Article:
Sienna BrownSienna Brown is CEO and Communications & Marketing Director of WildSpice Magazine

    Sienna's calling is to work with individuals to help them realize their potential, whether it's working one-on-one with creatives and entrepreneurs to actualize their dreams or through putting creations into the world via the platforms she runs.

    She is constantly on a journey to inspire and be inspired while engaging in different methods of creation. Her passion for learning about others leads her towards constant exploration and practicing the art of listening as much as she can.

    Her work has been published on Elite Daily, The Good Men Project, Elephant Journal, Travel Noire and more. Everyday is different as she holds the role of CEO of WildSpice Magazine, founder of Las Morenas de España, creative consultant, photographer and writer.

  • Simone de Beauvoir [ europe ]

    Simone de Beauvoir Simone de Beauvoir (1908 – 1986) was a French writer, intellectual, existentialist philosopher, political activist, feminist and social theorist. Simone wrote novels, essays, biographies, autobiography and monographs on philosophy, politics and social issues. She is known for her 1949 treatise The Second Sex, a detailed analysis of women's oppression. Her novels, including All Men are Mortal, Memoirs of a Dutiful Daughter, and The Mandarins and her lifelong relationship with Jean-Paul Sartre. Simone chose never to marry and did not set up a joint household with Sartre. She never had children. This gave her time to earn an advanced academic degree, to join political causes, to travel, to write, to teach and to have lovers (both male and female – the latter often shared)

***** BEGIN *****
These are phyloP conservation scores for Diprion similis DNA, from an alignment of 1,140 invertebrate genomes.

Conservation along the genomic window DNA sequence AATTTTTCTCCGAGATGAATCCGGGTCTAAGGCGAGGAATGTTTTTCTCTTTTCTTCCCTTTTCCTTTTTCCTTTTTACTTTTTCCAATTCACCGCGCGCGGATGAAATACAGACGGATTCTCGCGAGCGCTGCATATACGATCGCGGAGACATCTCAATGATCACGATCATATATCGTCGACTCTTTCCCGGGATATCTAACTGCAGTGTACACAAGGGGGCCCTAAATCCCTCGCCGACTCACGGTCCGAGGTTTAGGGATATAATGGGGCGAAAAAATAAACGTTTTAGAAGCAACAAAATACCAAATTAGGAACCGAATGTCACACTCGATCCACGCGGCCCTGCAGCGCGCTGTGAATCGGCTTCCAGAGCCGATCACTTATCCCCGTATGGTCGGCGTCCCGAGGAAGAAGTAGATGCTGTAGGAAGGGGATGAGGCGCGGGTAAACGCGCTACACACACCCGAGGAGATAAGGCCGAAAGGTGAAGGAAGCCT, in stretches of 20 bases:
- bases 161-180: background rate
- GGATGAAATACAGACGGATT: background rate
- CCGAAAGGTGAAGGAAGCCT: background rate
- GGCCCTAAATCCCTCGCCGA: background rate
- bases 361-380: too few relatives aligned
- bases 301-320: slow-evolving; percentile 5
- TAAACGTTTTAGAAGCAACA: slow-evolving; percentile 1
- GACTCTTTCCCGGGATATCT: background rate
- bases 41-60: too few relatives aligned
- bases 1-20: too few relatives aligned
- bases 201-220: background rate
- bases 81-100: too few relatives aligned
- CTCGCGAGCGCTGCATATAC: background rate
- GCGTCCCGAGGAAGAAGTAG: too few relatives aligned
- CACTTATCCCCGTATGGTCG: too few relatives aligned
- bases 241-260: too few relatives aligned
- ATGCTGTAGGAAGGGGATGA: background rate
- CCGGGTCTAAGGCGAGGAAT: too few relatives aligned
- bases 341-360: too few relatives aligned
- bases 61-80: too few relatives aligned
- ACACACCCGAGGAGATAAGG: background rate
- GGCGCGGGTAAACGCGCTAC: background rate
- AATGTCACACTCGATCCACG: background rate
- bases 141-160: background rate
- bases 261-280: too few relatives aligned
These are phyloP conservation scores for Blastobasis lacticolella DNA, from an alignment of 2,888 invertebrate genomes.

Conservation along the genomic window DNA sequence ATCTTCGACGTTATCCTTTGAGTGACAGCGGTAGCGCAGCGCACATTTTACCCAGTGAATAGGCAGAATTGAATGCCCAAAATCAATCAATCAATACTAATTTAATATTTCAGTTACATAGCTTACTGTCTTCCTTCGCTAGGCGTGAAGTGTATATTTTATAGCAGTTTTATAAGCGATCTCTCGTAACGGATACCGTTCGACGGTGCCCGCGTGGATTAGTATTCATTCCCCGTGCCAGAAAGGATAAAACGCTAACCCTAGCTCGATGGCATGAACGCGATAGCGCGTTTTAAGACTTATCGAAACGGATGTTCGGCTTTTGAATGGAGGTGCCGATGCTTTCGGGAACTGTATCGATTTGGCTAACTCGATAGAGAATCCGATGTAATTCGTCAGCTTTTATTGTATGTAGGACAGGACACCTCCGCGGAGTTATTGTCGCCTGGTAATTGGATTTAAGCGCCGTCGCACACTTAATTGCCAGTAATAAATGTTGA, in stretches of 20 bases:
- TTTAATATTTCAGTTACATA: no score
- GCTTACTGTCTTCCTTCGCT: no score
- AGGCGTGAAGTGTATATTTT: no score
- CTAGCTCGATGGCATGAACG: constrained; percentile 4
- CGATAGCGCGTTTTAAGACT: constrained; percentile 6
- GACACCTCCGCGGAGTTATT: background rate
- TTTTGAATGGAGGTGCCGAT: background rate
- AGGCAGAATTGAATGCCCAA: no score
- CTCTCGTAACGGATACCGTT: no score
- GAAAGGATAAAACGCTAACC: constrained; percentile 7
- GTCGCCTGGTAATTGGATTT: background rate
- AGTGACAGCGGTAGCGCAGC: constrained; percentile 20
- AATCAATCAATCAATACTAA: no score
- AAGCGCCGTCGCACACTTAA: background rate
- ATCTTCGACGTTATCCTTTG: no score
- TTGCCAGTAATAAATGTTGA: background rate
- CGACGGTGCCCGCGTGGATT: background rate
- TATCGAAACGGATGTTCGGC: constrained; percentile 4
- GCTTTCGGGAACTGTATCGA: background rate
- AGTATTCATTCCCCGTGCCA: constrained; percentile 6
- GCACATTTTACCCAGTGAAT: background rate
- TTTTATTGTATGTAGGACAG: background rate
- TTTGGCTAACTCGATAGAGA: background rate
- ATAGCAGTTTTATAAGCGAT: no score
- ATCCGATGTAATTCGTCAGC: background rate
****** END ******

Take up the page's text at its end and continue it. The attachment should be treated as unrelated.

• Smriti Irani

    Smriti Irani (born 1976) is an Indian politician, former model, television actress and producer. Smriti  is a Member of Parliament, being nominated to the Rajya Sabha from the state of Gujarat. She is the current (2017) Minister of Textiles in the Government of India. She is married and the mother of two children. Read about her interesting life here.
  • Sojourner Truth [ united-states ]